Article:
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VoteCast: Kaine helped by voters who say US headed wrong way

November 7, 2018
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Voters cast their ballots at Robious Elementary School in Chesterfield, Va., on Tuesday, November 6, 2018. (Daniel Sangjib Min/Richmond Times-Dispatch via AP)

Democratic Sen. Tim Kaine of Virginia won re-election over a firebrand Republican supporter of President Donald Trump with strong backing from voters who say the country is headed in the wrong direction, a wide-ranging survey of the electorate shows.

Kaine, a former governor and Hillary Clinton’s running mate in 2016, beat die-hard conservative Corey Stewart to retain the Senate seat he won in 2012. As voters elected members of the U.S. Senate and Congress in Tuesday’s midterm contests, AP VoteCast found that 6 in 10 of Virginia voters believed the country is headed down the wrong path, compared with 4 in 10 who deemed it to be on the right track.

The survey found those who considered health care, gun policy or the environment the top issues besetting the nation backed Kaine by lopsided margins of 7 in 10 voters — or more — against his rival.

Kaine had been heavily favored during the campaign against a rival who waged a fiery Trump-style attack campaign but ran largely bereft of any support from the White House or national Republicans next door in the nation’s capital.

Here’s a snapshot of who voted and why in Virginia, based on preliminary results from AP VoteCast, an innovative nationwide survey of about 139,000 voters and nonvoters — including 4,066 voters and 702 nonvoters in the state of Virginia — conducted for The Associated Press by NORC at the University of Chicago.

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RACE FOR THE SENATE

Kaine was about tied with Stewart among white voters. Whites with a college education preferred Kaine, and whites without a college degree were more likely to favor Stewart. Kaine had a sizable advantage among black voters and also led among Hispanic voters. Voters under 45 favored Kaine; those ages 45 and older were split.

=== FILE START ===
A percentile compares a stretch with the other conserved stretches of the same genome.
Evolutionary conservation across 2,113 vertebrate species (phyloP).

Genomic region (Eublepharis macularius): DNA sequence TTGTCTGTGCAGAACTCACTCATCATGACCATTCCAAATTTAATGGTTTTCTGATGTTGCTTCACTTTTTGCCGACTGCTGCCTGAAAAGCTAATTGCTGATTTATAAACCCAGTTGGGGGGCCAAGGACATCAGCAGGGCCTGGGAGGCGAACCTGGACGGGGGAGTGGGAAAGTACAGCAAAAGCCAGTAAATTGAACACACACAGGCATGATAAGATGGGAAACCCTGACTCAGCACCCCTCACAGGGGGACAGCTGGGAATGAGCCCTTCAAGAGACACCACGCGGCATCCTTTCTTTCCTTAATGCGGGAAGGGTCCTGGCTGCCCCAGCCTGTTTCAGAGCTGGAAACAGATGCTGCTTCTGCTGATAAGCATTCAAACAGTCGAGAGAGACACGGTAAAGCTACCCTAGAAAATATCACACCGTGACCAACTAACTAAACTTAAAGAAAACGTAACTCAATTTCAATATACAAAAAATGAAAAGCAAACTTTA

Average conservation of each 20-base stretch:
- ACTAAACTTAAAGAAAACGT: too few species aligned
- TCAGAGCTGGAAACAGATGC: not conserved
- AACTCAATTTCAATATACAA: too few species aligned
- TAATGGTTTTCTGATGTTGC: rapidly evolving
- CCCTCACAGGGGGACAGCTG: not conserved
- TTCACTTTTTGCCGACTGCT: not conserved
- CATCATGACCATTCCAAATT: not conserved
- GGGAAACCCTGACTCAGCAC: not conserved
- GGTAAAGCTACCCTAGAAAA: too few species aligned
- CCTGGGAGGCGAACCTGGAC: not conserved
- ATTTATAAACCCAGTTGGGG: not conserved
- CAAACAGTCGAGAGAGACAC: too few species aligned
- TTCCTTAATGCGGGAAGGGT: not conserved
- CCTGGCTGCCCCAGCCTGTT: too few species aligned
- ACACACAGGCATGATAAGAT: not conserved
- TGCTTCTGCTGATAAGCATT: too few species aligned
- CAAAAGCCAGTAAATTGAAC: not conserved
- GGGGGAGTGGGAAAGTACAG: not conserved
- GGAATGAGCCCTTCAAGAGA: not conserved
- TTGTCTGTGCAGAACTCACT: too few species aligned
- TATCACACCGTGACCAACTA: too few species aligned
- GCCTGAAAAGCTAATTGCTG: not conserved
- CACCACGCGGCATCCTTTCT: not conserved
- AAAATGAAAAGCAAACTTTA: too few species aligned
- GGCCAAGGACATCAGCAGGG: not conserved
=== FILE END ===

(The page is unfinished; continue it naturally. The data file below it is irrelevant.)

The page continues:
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KEY HOUSE RACES

—Republican Rep. Barbara Comstock of Virginia was the first congressional incumbent to lose as her Northern Virginia district expressed continued dislike of Trump. Democratic state Sen. Jennifer Wexton won easily in the wealthy suburban district outside Washington, which Hillary Clinton had won by 10 percentage points. Comstock tried to emphasize her independence from Trump, but Wexton, a former prosecutor, portrayed the two-term incumbent as a Trump ally out of touch with the diverse, well-educated district.

—Democrat Abigail Spanberger defeated two-term Republican incumbent U.S. Rep. Dave Brat in Virginia’s 7th District Congressional race. Brat made history by upsetting former U.S. House Majority Leader Eric Cantor four years ago. Now it was Spanberger scoring a dramatic win. A former CIA officer and political newcomer, Spanberger cast herself as a moderate and slammed Brat for being out of touch with voters in the district covering suburbs west of Richmond and rural areas. Brat, a former economics professor, touted the strong economy.